Gospel-mourning must be joined with hatred of sin. ‘What indignation!’ (2 Corinthians 7:11). We must not only abstain from sin—but abhor sin. The dove hates the least feather of the hawk. A true mourner hates the least motion to sin. A true mourner is a sin-hater. Amnon hated Tamar more than ever he loved her (2 Samuel 13:15). To be a sin-hater implies two things: first, to look upon sin as the most deadly evil—as the essence of all evil. It looks more ghastly than death or hell. Second, to be implacably incensed against it. A sin-hater will never admit of any terms of peace. The war between him and sin is like the war between Rehoboam and Jeroboam. ‘There was war between Rehoboam and Jeroboam all their days’ (1 Kings 14:30). Anger may be reconciled—hatred cannot. True mourning begins in the love of God—and ends in the hatred of sin.
Gospel-mourning in some cases is joined with restitution. It is as well a sin to violate the name of another—as the chastity of another. If we have eclipsed the good name of others, we are bound to ask them for forgiveness. If we have wronged them in their estate by unjust, fraudulent dealing, we must make them some compensation. Thus Zacchaeus, ‘If I have taken anything from any man by false accusation, I restore him fourfold’ (Luke 19:8), according to the law of Exodus 22:1. James bids us not only look to the heart but the hand: ‘Cleanse your hands, you sinners, and purify your hearts’ (James 4:8). If you have wronged another, cleanse your hands by restitution. Be assured, without restitution—no remission.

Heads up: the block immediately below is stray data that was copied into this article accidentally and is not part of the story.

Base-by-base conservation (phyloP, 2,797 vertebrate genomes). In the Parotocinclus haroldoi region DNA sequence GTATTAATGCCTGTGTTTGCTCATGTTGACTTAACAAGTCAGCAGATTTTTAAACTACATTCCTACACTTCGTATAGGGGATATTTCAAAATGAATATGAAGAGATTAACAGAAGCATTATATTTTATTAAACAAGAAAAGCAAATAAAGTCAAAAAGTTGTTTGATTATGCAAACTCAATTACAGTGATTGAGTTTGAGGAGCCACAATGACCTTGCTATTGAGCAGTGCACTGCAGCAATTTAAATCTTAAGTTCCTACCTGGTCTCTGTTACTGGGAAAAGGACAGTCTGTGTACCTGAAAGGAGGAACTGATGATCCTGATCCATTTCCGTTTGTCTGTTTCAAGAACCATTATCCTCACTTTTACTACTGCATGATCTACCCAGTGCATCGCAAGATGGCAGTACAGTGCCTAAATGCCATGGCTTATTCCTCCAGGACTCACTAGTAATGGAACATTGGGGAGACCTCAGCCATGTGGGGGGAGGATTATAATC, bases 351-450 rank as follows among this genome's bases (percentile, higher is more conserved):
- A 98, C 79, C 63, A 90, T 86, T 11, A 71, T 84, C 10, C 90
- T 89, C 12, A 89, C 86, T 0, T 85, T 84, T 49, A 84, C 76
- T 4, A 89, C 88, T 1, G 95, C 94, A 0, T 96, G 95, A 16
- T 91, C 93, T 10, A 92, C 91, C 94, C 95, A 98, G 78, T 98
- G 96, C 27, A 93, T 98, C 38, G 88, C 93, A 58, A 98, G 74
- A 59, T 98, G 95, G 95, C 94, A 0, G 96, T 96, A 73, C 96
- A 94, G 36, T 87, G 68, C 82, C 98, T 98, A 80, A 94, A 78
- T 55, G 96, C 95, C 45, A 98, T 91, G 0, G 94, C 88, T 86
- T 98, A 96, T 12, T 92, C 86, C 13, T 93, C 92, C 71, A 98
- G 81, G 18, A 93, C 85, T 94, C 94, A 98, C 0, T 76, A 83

Gospel-mourning must be a speedy mourning. We must take heed of adjourning our repentance, and putting it off until death. As David said, ‘I will pay my vows now’ (Psalm 116:18), so should a Christian say, ‘I will mourn for sin now.’ ‘Blessed are you that weep now’ (Luke 6:21). God has encircled us in the compass of a little time, and charges us immediately to bewail our sins. ‘Now God calls all men everywhere to repent’ (Acts 17:30). We know not whether we may have another day granted us. Oh let us not put off our mourning for sin until the making of our will. Do not think holy mourning is only a deathbed duty. You may seek the blessing with tears, as Esau when it is too late. How long shall I say that I will repent tomorrow? Why not at this instant? ‘Delay brings danger’. Caesar’s deferring to read his letter before he went to the Senate-house, cost him his life. The true mourner makes haste to meet an angry God, as Jacob did his brother; and the present he sends before, is the sacrifice of tears.